In 1960 the abstract expressionist Yves Klein, famous for trademarking a color and using it to coat everything from canvases to the bodies of female subjects, conducted a symphony.
Like nearly everything else he created, it was meant to be a sensory experience for the viewer (or in this case, listener). His intention was to recreate an auditory version of his famous shade of blue. In theory, listening to the orchestra working in unison to hold the same note steadily should have the same effect as looking at a deep-sea hue so vibrant it almost pulsates.
You can listen to a 2013 recreation of the “Monotone and Silence Symphony” on YouTube -- or at least the first three minutes and 11 seconds of it, which is enough to get the gist. The original performance is much longer, and involves a built-in moment of silence afterwards, but still I thought listening to the condensed version would be a fun “date night” activity to share with the person I was seeing at the time. (This relationship did not work out.)
After 30 seconds or so I felt disoriented. The vibrations of the instruments fused into one long, enveloping hum, like if background noise were turned up a few notches. I knew I was supposed to be experiencing the sound as a color, so I closed my eyes and cleared my head. Jarring sounds always remind me of the color yellow, and that’s what popped up while listening attentively, instead of the intended blue.
“I heard a color!” I thought at the time, remarking to my date that I must have synesthesia, later backtracking to explain that it’s “probably a spectrum.” The condition that makes people experience multiple sensory responses to a single sensory input is so linked to creativity -- and even transcendence -- that it’s become a badge of sorts.
Actually, synesthesia is hardly a spectrum. As a Boston University lab focused on the subject explains, “the synesthete does not have to trigger the second sensory experience consciously; it happens on its own as a response to a stimuli.” And, “the synesthete cannot control when the synesthesia happens,” which sounds pretty stressful.
A new video produced by Great Big Story surveyed the experiences of people with synesthesia, most of whom were thankful for the phenomena, saying their lives would be “more empty” without it.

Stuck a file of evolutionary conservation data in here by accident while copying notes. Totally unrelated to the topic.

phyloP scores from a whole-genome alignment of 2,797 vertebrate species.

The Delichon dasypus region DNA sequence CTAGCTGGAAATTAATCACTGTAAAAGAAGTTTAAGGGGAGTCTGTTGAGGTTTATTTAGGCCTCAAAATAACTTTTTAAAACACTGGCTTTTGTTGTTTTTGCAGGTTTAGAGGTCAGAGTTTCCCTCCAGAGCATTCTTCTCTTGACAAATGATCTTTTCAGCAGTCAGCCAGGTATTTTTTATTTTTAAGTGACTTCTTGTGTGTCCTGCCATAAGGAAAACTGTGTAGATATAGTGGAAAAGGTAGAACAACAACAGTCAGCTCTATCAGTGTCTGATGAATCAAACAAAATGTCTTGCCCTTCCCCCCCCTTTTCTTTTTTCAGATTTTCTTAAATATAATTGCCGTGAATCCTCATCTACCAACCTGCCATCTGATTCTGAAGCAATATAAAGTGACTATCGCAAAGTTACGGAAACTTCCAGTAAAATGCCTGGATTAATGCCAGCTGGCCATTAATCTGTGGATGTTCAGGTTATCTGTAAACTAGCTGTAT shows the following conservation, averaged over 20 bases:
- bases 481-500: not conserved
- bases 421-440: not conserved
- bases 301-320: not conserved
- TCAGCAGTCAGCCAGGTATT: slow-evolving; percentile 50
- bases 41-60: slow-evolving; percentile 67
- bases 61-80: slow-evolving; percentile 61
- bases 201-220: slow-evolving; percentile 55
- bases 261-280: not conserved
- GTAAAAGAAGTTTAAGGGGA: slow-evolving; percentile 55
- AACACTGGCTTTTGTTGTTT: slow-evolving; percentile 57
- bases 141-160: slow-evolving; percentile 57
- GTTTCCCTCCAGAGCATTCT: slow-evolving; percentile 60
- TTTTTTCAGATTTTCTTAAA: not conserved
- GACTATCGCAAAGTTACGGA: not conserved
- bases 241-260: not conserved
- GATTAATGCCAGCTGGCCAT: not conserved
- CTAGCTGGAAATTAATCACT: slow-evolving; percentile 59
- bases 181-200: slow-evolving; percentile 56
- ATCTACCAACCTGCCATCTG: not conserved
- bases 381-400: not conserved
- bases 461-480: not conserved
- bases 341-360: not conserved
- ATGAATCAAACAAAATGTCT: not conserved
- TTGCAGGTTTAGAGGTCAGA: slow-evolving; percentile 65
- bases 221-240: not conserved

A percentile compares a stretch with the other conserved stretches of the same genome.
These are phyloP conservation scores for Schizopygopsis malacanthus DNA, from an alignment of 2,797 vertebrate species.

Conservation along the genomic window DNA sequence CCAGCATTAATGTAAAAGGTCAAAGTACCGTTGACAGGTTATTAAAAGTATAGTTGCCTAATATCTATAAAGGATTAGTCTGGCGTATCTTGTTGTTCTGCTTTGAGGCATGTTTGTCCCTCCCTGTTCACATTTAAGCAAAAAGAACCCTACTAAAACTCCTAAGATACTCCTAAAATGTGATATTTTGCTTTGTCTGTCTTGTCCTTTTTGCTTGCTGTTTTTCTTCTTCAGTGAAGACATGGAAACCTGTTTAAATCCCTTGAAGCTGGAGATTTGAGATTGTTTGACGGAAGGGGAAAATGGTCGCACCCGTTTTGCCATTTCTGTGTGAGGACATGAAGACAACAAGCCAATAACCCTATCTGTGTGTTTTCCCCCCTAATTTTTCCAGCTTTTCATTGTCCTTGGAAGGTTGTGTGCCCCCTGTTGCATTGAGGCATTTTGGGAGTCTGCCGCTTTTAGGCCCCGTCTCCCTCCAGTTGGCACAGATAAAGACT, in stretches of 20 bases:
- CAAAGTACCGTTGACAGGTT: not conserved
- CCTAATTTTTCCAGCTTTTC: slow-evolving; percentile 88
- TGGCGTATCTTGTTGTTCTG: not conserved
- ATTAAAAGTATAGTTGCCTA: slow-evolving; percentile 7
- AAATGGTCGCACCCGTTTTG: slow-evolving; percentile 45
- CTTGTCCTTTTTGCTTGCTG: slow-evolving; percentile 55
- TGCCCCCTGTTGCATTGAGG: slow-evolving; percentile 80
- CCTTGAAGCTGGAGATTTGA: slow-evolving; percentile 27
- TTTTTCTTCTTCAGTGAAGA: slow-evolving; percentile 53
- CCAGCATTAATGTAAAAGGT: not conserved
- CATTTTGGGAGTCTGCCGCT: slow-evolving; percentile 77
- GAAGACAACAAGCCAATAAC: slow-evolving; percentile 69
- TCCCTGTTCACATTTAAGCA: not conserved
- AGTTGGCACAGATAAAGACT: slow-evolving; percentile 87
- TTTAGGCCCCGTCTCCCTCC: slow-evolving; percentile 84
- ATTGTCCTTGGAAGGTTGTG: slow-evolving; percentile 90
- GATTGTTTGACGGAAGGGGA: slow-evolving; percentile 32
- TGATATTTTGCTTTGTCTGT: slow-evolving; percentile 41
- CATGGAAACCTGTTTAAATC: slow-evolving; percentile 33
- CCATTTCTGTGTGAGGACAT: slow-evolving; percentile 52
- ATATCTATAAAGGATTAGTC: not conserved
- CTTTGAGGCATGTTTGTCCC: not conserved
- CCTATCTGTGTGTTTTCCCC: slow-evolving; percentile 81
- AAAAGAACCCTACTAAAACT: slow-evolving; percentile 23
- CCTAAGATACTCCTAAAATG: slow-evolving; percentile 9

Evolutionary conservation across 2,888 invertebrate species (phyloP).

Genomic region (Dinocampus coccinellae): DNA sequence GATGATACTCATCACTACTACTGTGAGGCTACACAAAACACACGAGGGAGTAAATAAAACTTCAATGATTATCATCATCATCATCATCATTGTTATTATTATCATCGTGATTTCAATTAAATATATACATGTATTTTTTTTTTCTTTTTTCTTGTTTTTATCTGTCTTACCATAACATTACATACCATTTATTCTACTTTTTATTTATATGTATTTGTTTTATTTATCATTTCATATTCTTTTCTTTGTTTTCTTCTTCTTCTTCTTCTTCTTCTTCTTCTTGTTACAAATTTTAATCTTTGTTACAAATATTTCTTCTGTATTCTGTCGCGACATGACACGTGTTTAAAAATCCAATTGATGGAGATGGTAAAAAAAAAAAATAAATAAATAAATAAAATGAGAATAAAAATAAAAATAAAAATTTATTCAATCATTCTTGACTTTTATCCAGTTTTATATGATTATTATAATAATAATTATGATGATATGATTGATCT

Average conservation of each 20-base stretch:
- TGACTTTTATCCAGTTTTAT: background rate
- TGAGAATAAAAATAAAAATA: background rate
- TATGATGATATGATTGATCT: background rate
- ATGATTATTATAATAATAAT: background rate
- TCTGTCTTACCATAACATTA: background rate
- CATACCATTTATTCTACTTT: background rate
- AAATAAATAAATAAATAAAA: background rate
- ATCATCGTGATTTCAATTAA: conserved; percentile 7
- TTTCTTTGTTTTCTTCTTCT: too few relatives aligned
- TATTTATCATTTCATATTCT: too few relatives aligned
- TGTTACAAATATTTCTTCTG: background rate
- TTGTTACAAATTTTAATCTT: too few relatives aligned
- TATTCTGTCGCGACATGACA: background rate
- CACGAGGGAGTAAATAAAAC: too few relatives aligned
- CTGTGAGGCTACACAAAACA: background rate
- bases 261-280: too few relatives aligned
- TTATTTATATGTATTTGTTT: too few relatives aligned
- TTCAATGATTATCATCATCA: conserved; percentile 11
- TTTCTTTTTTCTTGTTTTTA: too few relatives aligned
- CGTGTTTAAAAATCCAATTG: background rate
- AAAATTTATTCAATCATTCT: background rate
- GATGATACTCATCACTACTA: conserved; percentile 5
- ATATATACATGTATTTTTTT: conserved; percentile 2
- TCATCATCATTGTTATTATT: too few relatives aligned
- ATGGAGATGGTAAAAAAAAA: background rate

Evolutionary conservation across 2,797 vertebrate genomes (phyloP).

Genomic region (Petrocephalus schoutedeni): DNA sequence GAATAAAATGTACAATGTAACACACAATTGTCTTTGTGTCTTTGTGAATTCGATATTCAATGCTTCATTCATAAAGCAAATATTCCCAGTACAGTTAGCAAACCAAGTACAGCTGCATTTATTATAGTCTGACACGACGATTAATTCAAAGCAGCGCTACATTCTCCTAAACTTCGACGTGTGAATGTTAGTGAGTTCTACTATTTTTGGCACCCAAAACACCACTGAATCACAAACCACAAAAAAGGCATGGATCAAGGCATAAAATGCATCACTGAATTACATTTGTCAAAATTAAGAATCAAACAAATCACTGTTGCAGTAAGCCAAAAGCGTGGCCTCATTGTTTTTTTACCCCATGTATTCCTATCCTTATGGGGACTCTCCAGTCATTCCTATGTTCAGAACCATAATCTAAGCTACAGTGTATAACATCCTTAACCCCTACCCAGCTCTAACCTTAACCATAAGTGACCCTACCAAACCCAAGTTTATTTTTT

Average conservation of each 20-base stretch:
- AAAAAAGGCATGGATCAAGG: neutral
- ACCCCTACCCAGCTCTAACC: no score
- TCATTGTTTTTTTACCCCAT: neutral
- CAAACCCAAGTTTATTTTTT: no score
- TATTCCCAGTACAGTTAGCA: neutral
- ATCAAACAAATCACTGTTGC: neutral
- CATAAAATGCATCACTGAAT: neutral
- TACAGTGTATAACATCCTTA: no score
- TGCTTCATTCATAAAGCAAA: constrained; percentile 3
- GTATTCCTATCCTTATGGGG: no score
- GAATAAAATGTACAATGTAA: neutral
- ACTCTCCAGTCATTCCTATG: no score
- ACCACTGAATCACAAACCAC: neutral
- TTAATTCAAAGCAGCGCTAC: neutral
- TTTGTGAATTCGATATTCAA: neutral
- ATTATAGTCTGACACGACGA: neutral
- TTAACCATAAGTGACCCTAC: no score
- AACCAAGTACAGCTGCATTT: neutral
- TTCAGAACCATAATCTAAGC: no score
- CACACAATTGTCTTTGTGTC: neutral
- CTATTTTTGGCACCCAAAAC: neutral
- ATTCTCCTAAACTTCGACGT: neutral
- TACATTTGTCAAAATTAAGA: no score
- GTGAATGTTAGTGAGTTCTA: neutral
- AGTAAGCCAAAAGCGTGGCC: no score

The video also highlights how hard it is to distinguish between synesthesia and a tendency to think metaphorically, quickly recalling the cultural associations we have with certain numbers or colors. One interviewee, for example, said the number six reminds her of a flirty woman. But is this a true example of multiple senses flooding her perception, or does it reflect her ability to draw quick connections between disparate symbols? "Six" is a word with sinister-sounding consonants, and wicked cultural associations -- would it be a huge jump to consider it akin to the sometimes socially shunned figure of a flirtatious vixen?
Subbing in a number for an illicit image with a similar connotation -- “One” is a slithering snake, “seven” is divine -- is an act of metaphorical speech, not synesthesia. The two have been mixed up as early as 1698, when John Locke wrote about a blind man who believed the color scarlet sounded like a trumpet. Could he truly experience color via the sound, or was he making creative assumptions?
A truer experience of synesthesia would be a tendency to color-code numbers, or to attribute a shape or color to the experience of physical pain. A few respondents on the video mused: "the number 3 is blue," or "the sound of banjos tastes like Oreos."
Regardless of whether you have synesthesia, you can elicit the colors of sounds on your own, like I did with “Monotone and Silence Symphony.” The experience may not be transcendent, but it’s sure to be vivid.
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